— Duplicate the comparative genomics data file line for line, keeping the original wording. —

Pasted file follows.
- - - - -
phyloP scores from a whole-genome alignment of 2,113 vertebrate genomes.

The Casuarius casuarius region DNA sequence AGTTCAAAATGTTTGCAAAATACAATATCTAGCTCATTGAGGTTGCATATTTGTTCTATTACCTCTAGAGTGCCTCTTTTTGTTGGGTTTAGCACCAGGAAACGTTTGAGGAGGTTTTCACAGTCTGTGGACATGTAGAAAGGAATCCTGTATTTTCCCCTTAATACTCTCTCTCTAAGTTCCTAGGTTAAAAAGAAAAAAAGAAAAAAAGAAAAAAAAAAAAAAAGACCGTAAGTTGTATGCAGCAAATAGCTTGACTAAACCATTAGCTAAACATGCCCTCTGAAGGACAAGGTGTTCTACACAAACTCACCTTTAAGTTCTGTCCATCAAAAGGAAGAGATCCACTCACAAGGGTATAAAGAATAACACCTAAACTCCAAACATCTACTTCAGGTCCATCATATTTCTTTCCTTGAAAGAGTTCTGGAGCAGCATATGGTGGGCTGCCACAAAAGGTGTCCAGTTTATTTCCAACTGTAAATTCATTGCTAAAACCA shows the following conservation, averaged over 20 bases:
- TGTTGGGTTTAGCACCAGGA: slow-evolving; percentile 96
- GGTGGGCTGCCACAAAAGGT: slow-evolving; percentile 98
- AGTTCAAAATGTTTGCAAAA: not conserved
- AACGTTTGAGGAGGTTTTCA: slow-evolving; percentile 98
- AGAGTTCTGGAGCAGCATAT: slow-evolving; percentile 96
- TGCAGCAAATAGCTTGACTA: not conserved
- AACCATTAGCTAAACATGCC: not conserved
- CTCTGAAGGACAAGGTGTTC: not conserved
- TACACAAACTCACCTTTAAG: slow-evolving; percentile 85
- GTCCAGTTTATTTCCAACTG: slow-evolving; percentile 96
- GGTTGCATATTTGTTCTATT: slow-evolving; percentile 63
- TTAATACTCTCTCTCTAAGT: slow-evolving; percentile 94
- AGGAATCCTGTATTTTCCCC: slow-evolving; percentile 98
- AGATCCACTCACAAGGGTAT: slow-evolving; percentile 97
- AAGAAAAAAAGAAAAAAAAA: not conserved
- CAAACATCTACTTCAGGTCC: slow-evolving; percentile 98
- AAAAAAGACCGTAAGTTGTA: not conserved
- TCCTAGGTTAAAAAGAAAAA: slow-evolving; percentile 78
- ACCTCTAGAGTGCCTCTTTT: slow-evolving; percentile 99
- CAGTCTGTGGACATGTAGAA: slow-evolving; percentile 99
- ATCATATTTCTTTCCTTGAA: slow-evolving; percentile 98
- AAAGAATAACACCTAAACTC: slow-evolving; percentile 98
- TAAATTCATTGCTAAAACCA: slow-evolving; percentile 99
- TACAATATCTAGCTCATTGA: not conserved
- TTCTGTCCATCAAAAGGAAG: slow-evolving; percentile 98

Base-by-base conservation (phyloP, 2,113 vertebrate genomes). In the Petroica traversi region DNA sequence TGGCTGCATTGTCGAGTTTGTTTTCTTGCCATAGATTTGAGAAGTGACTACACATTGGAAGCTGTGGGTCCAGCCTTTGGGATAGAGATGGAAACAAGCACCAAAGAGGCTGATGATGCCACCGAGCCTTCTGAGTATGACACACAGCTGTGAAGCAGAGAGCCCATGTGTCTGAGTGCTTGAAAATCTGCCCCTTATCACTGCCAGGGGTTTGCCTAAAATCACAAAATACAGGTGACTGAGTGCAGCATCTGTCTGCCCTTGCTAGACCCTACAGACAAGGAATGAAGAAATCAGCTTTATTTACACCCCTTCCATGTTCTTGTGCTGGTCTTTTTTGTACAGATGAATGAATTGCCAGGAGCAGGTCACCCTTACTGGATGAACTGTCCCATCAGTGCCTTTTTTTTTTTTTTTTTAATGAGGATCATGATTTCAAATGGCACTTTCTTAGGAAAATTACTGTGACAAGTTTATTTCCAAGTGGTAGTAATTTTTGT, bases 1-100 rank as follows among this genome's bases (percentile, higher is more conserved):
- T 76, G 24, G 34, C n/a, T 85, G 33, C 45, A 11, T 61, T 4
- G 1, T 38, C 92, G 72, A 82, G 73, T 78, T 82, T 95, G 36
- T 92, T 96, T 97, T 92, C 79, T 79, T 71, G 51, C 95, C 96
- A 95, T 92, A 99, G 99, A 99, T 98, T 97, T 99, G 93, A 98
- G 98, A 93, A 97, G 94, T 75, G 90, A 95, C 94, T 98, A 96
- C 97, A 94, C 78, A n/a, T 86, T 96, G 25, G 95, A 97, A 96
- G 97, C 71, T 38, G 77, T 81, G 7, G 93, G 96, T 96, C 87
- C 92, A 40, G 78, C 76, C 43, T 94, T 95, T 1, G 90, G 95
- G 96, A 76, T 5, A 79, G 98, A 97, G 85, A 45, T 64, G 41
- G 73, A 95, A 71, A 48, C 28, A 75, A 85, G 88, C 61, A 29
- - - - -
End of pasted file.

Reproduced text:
phyloP scores from a whole-genome alignment of 2,113 vertebrate genomes.

The Casuarius casuarius region DNA sequence AGTTCAAAATGTTTGCAAAATACAATATCTAGCTCATTGAGGTTGCATATTTGTTCTATTACCTCTAGAGTGCCTCTTTTTGTTGGGTTTAGCACCAGGAAACGTTTGAGGAGGTTTTCACAGTCTGTGGACATGTAGAAAGGAATCCTGTATTTTCCCCTTAATACTCTCTCTCTAAGTTCCTAGGTTAAAAAGAAAAAAAGAAAAAAAGAAAAAAAAAAAAAAAGACCGTAAGTTGTATGCAGCAAATAGCTTGACTAAACCATTAGCTAAACATGCCCTCTGAAGGACAAGGTGTTCTACACAAACTCACCTTTAAGTTCTGTCCATCAAAAGGAAGAGATCCACTCACAAGGGTATAAAGAATAACACCTAAACTCCAAACATCTACTTCAGGTCCATCATATTTCTTTCCTTGAAAGAGTTCTGGAGCAGCATATGGTGGGCTGCCACAAAAGGTGTCCAGTTTATTTCCAACTGTAAATTCATTGCTAAAACCA shows the following conservation, averaged over 20 bases:
- TGTTGGGTTTAGCACCAGGA: slow-evolving; percentile 96
- GGTGGGCTGCCACAAAAGGT: slow-evolving; percentile 98
- AGTTCAAAATGTTTGCAAAA: not conserved
- AACGTTTGAGGAGGTTTTCA: slow-evolving; percentile 98
- AGAGTTCTGGAGCAGCATAT: slow-evolving; percentile 96
- TGCAGCAAATAGCTTGACTA: not conserved
- AACCATTAGCTAAACATGCC: not conserved
- CTCTGAAGGACAAGGTGTTC: not conserved
- TACACAAACTCACCTTTAAG: slow-evolving; percentile 85
- GTCCAGTTTATTTCCAACTG: slow-evolving; percentile 96
- GGTTGCATATTTGTTCTATT: slow-evolving; percentile 63
- TTAATACTCTCTCTCTAAGT: slow-evolving; percentile 94
- AGGAATCCTGTATTTTCCCC: slow-evolving; percentile 98
- AGATCCACTCACAAGGGTAT: slow-evolving; percentile 97
- AAGAAAAAAAGAAAAAAAAA: not conserved
- CAAACATCTACTTCAGGTCC: slow-evolving; percentile 98
- AAAAAAGACCGTAAGTTGTA: not conserved
- TCCTAGGTTAAAAAGAAAAA: slow-evolving; percentile 78
- ACCTCTAGAGTGCCTCTTTT: slow-evolving; percentile 99
- CAGTCTGTGGACATGTAGAA: slow-evolving; percentile 99
- ATCATATTTCTTTCCTTGAA: slow-evolving; percentile 98
- AAAGAATAACACCTAAACTC: slow-evolving; percentile 98
- TAAATTCATTGCTAAAACCA: slow-evolving; percentile 99
- TACAATATCTAGCTCATTGA: not conserved
- TTCTGTCCATCAAAAGGAAG: slow-evolving; percentile 98

Base-by-base conservation (phyloP, 2,113 vertebrate genomes). In the Petroica traversi region DNA sequence TGGCTGCATTGTCGAGTTTGTTTTCTTGCCATAGATTTGAGAAGTGACTACACATTGGAAGCTGTGGGTCCAGCCTTTGGGATAGAGATGGAAACAAGCACCAAAGAGGCTGATGATGCCACCGAGCCTTCTGAGTATGACACACAGCTGTGAAGCAGAGAGCCCATGTGTCTGAGTGCTTGAAAATCTGCCCCTTATCACTGCCAGGGGTTTGCCTAAAATCACAAAATACAGGTGACTGAGTGCAGCATCTGTCTGCCCTTGCTAGACCCTACAGACAAGGAATGAAGAAATCAGCTTTATTTACACCCCTTCCATGTTCTTGTGCTGGTCTTTTTTGTACAGATGAATGAATTGCCAGGAGCAGGTCACCCTTACTGGATGAACTGTCCCATCAGTGCCTTTTTTTTTTTTTTTTTAATGAGGATCATGATTTCAAATGGCACTTTCTTAGGAAAATTACTGTGACAAGTTTATTTCCAAGTGGTAGTAATTTTTGT, bases 1-100 rank as follows among this genome's bases (percentile, higher is more conserved):
- T 76, G 24, G 34, C n/a, T 85, G 33, C 45, A 11, T 61, T 4
- G 1, T 38, C 92, G 72, A 82, G 73, T 78, T 82, T 95, G 36
- T 92, T 96, T 97, T 92, C 79, T 79, T 71, G 51, C 95, C 96
- A 95, T 92, A 99, G 99, A 99, T 98, T 97, T 99, G 93, A 98
- G 98, A 93, A 97, G 94, T 75, G 90, A 95, C 94, T 98, A 96
- C 97, A 94, C 78, A n/a, T 86, T 96, G 25, G 95, A 97, A 96
- G 97, C 71, T 38, G 77, T 81, G 7, G 93, G 96, T 96, C 87
- C 92, A 40, G 78, C 76, C 43, T 94, T 95, T 1, G 90, G 95
- G 96, A 76, T 5, A 79, G 98, A 97, G 85, A 45, T 64, G 41
- G 73, A 95, A 71, A 48, C 28, A 75, A 85, G 88, C 61, A 29